Nobody is more protective of Wednesday than Jenna Ortega. Recent interviews indicate that the actress had to fight multiple battles to ensure that her rendition of Wednesday Addams wouldn’t just be a static continuation of the iconic character, but rather someone who also held a degree of depth. Luckily, Ortega’s struggles won’t be in vain — a new profile in Elle Magazine revealed she is serving as an executive producer for Season 2, hopefully providing the star a chance to maintain her vision for the goth teen.
“I don’t think I’ve ever had to put my foot down more on a set in a way that I had to on Wednesday,” the Scream VI star said on a recent episode of the “Armchair Expert” podcast. “Everything that Wednesday does, everything I had to play, did not make sense for her character at all. Her being in a love triangle? It made no sense.”
It’s not the first time that Ortega has spoken against Wednesday’s love triangle. “Nobody wants to see her in the middle of a love triangle,” she said to W Magazine. “They want to see her torturing people.” She also noted that the writers initially assured her that there wouldn’t be a love triangle, only for it to come up during filming. As a result, Ortega did her best to infuse her interpretration of how the character would handle it best, reasoning that “people are obsessed with Wednesday, and she humors them if they don’t annoy her too much.”
Although the love triangle turned out to be a losing battle, Ortega fought much harder to ensure that Wednesday would be a three-dimensional character. “You can’t lead a story and have no emotional arc because then it’s boring and nobody likes you,” she said. “When you are little and say very morbid, offensive stuff, it’s funny and endearing. But then you become a teenager and it’s nasty and you know it. There’s less of an excuse.”
During a conversation with co-star Christina Ricci for Interview Magazine, Ortega also revealed that she would receive contrasting notes about what direction they wanted Wednesday to go in. “I remember Tim [Burton] did not want me to have any expression of emotion at all,” she said. “He wanted a flat surface, which I understand. It’s funny and great except when you’re trying to move a plot along, and Wednesday is in every scene. There were a lot of battles like that because I felt like people didn’t always trust me when I was creating my path in terms of, ‘Okay, this is her arc. This is where she gets emotional.’”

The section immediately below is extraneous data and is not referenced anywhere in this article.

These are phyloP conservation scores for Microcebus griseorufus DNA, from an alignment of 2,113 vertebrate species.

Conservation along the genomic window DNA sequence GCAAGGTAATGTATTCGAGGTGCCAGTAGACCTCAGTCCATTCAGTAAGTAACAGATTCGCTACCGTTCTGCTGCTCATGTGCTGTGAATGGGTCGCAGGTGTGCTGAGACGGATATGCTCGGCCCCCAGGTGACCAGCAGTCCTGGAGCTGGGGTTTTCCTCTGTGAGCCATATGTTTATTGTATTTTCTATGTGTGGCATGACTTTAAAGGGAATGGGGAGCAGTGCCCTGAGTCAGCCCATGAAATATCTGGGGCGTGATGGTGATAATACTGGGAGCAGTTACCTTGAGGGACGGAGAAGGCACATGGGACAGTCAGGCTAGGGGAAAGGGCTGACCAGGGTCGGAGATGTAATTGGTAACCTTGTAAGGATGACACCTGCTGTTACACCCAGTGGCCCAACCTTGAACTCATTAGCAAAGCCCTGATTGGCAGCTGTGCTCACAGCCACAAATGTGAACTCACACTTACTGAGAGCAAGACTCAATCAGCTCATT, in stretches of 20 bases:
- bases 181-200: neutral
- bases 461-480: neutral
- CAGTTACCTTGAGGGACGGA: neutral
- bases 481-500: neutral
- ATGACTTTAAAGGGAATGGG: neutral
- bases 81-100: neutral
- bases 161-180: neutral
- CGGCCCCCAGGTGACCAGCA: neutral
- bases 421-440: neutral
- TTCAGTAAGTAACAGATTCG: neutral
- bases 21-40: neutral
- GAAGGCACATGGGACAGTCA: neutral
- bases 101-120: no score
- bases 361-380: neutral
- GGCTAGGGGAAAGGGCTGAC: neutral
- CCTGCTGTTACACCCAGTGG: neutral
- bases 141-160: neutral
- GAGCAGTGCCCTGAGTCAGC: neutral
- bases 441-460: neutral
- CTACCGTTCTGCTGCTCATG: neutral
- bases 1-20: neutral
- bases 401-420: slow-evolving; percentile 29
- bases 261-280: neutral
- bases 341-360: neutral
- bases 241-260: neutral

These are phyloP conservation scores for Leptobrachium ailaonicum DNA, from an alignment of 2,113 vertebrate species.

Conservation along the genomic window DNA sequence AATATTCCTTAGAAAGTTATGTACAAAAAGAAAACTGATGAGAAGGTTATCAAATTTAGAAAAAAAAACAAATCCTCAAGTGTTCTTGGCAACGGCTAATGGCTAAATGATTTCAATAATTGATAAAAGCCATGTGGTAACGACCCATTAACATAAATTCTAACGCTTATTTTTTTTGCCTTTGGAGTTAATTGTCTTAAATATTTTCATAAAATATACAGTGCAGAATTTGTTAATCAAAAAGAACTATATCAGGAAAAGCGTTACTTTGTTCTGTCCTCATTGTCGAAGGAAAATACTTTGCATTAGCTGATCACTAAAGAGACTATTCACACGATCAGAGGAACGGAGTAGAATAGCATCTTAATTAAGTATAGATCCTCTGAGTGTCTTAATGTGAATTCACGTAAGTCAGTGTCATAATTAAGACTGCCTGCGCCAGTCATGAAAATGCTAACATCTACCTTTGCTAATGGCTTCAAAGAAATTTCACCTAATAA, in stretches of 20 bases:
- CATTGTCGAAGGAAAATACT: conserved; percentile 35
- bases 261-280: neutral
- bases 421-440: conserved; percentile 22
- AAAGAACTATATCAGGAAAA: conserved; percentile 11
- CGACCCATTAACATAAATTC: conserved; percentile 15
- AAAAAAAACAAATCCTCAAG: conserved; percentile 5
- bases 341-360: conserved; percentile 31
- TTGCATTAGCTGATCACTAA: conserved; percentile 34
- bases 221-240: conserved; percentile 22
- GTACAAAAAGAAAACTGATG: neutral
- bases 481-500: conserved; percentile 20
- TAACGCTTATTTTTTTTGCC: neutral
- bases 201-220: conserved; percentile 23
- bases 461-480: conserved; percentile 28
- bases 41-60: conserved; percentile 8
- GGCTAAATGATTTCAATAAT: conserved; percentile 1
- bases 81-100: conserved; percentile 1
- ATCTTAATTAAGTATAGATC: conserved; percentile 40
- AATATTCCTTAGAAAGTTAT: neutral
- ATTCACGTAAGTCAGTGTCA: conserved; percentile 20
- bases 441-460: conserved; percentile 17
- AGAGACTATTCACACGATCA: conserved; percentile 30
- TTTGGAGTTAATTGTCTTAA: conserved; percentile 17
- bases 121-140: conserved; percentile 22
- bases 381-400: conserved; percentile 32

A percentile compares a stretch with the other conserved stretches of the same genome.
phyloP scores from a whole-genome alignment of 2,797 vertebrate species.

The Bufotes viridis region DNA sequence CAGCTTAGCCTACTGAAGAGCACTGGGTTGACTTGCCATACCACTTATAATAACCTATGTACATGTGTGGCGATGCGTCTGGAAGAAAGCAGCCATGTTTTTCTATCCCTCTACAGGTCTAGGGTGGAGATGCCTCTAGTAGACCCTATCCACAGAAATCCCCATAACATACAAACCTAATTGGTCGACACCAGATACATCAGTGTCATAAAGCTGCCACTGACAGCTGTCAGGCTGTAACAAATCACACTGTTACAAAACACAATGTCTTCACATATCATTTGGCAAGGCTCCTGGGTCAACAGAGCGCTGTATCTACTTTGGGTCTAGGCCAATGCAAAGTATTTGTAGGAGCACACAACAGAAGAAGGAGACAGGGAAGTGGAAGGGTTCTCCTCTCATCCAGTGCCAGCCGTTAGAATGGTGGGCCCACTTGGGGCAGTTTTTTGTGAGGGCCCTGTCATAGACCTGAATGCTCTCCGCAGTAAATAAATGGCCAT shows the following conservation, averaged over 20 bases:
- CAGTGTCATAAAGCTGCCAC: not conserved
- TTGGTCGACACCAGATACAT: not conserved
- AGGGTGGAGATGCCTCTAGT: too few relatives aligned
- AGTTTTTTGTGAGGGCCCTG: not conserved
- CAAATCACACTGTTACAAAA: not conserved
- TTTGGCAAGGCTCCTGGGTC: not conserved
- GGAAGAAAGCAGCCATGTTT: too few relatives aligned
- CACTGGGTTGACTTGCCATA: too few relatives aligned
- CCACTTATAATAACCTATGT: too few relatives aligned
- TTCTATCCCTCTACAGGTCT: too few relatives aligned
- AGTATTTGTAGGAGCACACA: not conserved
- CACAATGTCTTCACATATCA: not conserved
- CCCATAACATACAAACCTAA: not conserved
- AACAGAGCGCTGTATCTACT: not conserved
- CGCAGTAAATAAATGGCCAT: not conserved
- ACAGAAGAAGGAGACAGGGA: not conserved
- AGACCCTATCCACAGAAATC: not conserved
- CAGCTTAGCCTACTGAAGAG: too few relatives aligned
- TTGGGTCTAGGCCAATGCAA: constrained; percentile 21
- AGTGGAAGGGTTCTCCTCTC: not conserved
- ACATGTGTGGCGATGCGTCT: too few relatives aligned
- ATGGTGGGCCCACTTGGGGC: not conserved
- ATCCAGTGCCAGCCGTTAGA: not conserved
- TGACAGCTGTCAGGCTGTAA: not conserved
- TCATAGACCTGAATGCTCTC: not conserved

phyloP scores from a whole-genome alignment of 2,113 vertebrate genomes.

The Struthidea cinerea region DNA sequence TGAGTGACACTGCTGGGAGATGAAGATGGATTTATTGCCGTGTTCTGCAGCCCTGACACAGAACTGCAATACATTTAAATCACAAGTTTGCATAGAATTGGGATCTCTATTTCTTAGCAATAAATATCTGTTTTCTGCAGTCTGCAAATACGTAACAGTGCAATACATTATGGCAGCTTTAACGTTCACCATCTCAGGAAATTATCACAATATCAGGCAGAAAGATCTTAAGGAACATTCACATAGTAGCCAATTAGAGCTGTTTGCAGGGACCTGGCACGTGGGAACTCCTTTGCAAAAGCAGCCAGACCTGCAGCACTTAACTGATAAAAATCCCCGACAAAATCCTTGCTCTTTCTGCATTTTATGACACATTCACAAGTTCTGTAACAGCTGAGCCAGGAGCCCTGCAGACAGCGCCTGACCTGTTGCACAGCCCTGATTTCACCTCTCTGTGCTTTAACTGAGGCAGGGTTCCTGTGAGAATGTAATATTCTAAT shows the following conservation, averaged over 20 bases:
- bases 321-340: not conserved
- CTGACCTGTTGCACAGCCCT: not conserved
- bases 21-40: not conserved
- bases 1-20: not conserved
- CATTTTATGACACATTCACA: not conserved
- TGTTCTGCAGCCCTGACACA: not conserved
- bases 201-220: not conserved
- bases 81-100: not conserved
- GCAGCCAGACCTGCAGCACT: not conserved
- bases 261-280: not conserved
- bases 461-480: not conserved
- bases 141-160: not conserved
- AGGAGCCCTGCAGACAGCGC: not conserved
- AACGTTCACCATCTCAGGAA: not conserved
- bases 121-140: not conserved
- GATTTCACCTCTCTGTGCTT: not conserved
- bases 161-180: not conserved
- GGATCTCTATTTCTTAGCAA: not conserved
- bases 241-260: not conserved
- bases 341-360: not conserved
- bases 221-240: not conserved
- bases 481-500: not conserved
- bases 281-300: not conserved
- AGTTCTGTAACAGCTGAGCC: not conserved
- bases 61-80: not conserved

It reached a point where the actress would take matters into her own hands without consulting the writers. “There were times on that set where I even became almost unprofessional in a sense where I just started changing lines,” Ortega elaborated on the podcast. “The script supervisor thought I was going with something and then I had to sit down with the writers, and they’d be like, ‘Wait, what happened to the scene?’ And I’d have to go and explain why I couldn’t go do certain things.”
Ortega has also spoken about Wednesday being the most demanding job she’s ever had to take, crying on the phone with her parents every night due to the stress. “I was completely lost and confused,” she said to Interview. “Typically, I have no problem using my voice, but when you’re in it — I just remember feeling defeated after the first month.”
Wednesday is now streaming on Netflix. Join the discussion about the show in our forums.
Dianna Shen is a TV Writer at Primetimer based in New York. Her work has been featured in Paste Magazine and Decider, among other outlets.
TOPICS: Wednesday, Netflix, Christina Ricci, Jenna Ortega, Tim Burton